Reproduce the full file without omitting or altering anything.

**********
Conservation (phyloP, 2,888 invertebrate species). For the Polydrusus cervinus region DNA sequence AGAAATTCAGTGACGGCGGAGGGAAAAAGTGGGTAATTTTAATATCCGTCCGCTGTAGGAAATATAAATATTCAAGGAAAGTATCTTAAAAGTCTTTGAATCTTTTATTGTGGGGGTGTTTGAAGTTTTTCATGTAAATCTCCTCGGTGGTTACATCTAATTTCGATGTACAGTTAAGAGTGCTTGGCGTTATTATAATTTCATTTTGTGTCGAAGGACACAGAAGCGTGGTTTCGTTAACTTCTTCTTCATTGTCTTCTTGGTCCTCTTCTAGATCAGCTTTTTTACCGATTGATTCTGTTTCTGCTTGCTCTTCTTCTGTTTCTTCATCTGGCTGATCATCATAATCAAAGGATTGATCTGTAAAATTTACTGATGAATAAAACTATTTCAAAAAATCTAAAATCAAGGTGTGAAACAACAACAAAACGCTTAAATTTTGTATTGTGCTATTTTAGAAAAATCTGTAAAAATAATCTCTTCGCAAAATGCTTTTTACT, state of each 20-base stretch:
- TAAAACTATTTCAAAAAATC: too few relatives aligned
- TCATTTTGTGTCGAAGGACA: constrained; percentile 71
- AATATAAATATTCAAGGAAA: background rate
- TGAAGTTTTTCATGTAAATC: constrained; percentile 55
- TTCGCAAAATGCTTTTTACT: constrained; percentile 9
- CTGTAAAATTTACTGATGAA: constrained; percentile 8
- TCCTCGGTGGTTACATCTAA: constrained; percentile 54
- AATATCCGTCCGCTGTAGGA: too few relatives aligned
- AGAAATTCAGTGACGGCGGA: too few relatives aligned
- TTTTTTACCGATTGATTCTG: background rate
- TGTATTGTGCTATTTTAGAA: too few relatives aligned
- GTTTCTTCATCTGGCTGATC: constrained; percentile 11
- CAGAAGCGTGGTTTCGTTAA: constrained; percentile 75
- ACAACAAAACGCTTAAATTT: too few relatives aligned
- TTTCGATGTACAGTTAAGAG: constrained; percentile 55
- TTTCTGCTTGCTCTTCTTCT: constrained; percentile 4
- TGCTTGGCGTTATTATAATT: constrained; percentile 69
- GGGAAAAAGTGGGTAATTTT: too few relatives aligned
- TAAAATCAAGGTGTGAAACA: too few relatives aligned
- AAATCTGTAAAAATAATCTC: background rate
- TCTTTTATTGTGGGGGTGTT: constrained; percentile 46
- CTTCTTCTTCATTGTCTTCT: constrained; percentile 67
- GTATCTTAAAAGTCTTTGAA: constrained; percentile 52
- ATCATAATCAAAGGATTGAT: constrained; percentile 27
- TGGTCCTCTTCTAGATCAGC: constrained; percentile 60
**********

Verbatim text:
Conservation (phyloP, 2,888 invertebrate species). For the Polydrusus cervinus region DNA sequence AGAAATTCAGTGACGGCGGAGGGAAAAAGTGGGTAATTTTAATATCCGTCCGCTGTAGGAAATATAAATATTCAAGGAAAGTATCTTAAAAGTCTTTGAATCTTTTATTGTGGGGGTGTTTGAAGTTTTTCATGTAAATCTCCTCGGTGGTTACATCTAATTTCGATGTACAGTTAAGAGTGCTTGGCGTTATTATAATTTCATTTTGTGTCGAAGGACACAGAAGCGTGGTTTCGTTAACTTCTTCTTCATTGTCTTCTTGGTCCTCTTCTAGATCAGCTTTTTTACCGATTGATTCTGTTTCTGCTTGCTCTTCTTCTGTTTCTTCATCTGGCTGATCATCATAATCAAAGGATTGATCTGTAAAATTTACTGATGAATAAAACTATTTCAAAAAATCTAAAATCAAGGTGTGAAACAACAACAAAACGCTTAAATTTTGTATTGTGCTATTTTAGAAAAATCTGTAAAAATAATCTCTTCGCAAAATGCTTTTTACT, state of each 20-base stretch:
- TAAAACTATTTCAAAAAATC: too few relatives aligned
- TCATTTTGTGTCGAAGGACA: constrained; percentile 71
- AATATAAATATTCAAGGAAA: background rate
- TGAAGTTTTTCATGTAAATC: constrained; percentile 55
- TTCGCAAAATGCTTTTTACT: constrained; percentile 9
- CTGTAAAATTTACTGATGAA: constrained; percentile 8
- TCCTCGGTGGTTACATCTAA: constrained; percentile 54
- AATATCCGTCCGCTGTAGGA: too few relatives aligned
- AGAAATTCAGTGACGGCGGA: too few relatives aligned
- TTTTTTACCGATTGATTCTG: background rate
- TGTATTGTGCTATTTTAGAA: too few relatives aligned
- GTTTCTTCATCTGGCTGATC: constrained; percentile 11
- CAGAAGCGTGGTTTCGTTAA: constrained; percentile 75
- ACAACAAAACGCTTAAATTT: too few relatives aligned
- TTTCGATGTACAGTTAAGAG: constrained; percentile 55
- TTTCTGCTTGCTCTTCTTCT: constrained; percentile 4
- TGCTTGGCGTTATTATAATT: constrained; percentile 69
- GGGAAAAAGTGGGTAATTTT: too few relatives aligned
- TAAAATCAAGGTGTGAAACA: too few relatives aligned
- AAATCTGTAAAAATAATCTC: background rate
- TCTTTTATTGTGGGGGTGTT: constrained; percentile 46
- CTTCTTCTTCATTGTCTTCT: constrained; percentile 67
- GTATCTTAAAAGTCTTTGAA: constrained; percentile 52
- ATCATAATCAAAGGATTGAT: constrained; percentile 27
- TGGTCCTCTTCTAGATCAGC: constrained; percentile 60